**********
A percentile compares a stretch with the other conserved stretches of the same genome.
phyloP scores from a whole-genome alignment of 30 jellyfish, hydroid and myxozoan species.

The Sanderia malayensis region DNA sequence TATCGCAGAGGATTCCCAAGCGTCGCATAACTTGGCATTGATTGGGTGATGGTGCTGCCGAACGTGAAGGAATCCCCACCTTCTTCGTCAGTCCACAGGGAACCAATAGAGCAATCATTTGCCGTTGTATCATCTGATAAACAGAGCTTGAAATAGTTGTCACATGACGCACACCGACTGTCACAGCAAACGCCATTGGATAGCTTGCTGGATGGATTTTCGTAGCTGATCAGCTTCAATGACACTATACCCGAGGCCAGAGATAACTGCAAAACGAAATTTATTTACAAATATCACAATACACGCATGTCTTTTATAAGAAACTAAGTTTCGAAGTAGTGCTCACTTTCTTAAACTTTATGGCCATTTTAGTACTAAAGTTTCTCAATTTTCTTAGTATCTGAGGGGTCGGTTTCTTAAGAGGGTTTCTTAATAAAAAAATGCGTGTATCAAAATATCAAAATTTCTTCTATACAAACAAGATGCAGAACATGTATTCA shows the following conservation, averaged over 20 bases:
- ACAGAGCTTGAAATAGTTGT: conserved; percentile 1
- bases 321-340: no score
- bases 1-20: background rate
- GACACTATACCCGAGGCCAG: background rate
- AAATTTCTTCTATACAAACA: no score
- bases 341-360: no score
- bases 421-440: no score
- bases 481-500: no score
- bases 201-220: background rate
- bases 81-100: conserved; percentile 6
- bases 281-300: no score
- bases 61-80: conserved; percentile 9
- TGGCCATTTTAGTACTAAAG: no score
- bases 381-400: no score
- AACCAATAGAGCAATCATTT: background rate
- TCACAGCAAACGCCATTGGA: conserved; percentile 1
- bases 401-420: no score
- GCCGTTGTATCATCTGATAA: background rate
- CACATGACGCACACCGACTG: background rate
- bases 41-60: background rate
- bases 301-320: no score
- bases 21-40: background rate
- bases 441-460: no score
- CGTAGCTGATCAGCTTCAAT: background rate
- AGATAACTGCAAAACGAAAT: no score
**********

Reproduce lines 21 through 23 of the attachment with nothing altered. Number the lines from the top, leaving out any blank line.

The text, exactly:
- GCCGTTGTATCATCTGATAA: background rate
- CACATGACGCACACCGACTG: background rate
- bases 41-60: background rate